CONSUMER PRIVACY

business ethics  CONSUMER PRIVACY

Going online and taking advantage of what the Internet has to offer may require that you disclose personal information. Whether you’re new to the Net, or consider yourself savvy in the ways of the Web, you may have concerns about how personal information is collected, what choices you have about how it is used and shared, and under what circumstances you can access it.

Many of the creators of Consumer Privacy Guide believe that to assure the privacy of their personal information, consumers must have the protection provided by basic law. Law would provide Internet users with basic expectations about Web sites’ responsibilities for protecting the privacy of the personal information they collect. We continue to work toward this goal. But whether information in the online world is protected by law or not, consumers need information and tools to take charge of their privacy.

Privacy Guide gives you useful tips for protecting your privacy and helps you take control of the way your information is used. It attempts to answer your questions, in consumer friendly, practical terms, about what you can do to assure that information that you choose to share with companies is used in ways you believe are appropriate. This site will explain terms used on the Internet that may be unfamiliar to you, provide “how-to” guides to understanding privacy resources and technologies, and point you toward other helpful resources.

Consumer Privacy

Advances in computer processing power, database software, and communication technologies have given us the power to collect, manipulate, and disseminate personal information about consumers on a scale unprecedented in the history of the human race. This new power over the collection, manipulation, and dissemination of personal information has enabled mass invasions of the privacy of consumers and has created the potential for significant harms arising from mistaken or false information. For example, a pair of British investigators reported that in England, where companies register with the government the kind of information they will collect, businesses were collecting highly detailed and very personal information about their customers.

Speaking broadly, the right to privacy is the right to be left alone. We do not discuss this broad characterization of the right to privacy, however, but concentrate on privacy as the right of a person not to have others spy on his or her private life. In this more narrow sense, the right to privacy can be defined as the right of persons to determine what, to whom, and how much information about themselves will be disclosed to other parties.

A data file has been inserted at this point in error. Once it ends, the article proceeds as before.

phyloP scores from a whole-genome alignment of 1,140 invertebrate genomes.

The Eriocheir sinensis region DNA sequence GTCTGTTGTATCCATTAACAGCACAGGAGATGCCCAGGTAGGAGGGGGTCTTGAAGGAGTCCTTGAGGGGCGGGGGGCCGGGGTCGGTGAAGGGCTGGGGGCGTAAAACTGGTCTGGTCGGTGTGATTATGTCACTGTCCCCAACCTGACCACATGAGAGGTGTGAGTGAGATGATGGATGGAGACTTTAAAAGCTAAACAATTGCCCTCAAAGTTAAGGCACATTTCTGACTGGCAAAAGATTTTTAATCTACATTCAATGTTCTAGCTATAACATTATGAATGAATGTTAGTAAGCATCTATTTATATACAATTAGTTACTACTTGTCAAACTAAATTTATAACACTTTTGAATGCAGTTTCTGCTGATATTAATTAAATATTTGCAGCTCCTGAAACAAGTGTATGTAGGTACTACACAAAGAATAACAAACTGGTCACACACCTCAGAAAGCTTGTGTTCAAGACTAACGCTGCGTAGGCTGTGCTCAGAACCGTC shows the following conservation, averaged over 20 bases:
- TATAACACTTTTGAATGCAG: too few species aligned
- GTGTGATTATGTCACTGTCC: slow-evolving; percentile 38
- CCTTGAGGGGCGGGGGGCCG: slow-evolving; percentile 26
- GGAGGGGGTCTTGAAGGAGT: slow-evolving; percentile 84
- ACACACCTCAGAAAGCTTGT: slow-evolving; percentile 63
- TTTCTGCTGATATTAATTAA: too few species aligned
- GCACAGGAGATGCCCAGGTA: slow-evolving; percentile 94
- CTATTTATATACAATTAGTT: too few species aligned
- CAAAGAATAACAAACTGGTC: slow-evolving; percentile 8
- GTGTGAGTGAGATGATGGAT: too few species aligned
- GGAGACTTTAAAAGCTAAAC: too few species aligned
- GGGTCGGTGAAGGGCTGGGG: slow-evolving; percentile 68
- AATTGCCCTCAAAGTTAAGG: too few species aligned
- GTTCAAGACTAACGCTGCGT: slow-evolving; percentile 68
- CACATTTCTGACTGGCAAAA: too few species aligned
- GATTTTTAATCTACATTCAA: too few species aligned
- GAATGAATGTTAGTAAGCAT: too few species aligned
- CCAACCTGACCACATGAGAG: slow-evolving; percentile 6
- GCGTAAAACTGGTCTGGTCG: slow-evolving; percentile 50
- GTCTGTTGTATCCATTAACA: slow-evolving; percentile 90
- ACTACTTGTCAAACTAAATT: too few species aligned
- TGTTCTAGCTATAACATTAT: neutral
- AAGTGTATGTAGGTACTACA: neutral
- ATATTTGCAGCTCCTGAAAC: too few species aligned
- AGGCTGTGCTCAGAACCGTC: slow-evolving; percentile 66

There are two basic types of privacy:

Psychological privacy is privacy with respect to a person’s inner life. This includes the person’s thoughts and plans, personal beliefs and values, feelings, and wants. These inner aspects of a person are so intimately connected with the person that to invade them is almost an invasion of the very person.

Physical privacy is privacy with respect to a person’s physical activities. For example, a person in our culture normally feels degraded if force to disrobe publicly or perform biological or sexual functions in public. Physical privacy, therefore, is also valued for its own sake.

Privacy is also important because it has several enabling functions. First, privacy enables a person to develop ties of friendship, love, and trust. Without intimacy, these relationships could not flourish. Intimacy, however, requires both sharing information about oneself that is not shared with everyone and engaging in special activities with others that are not publicly performed. Therefore, without privacy, intimacy would be impossible and relationships of friendship, love, and trust could not exist.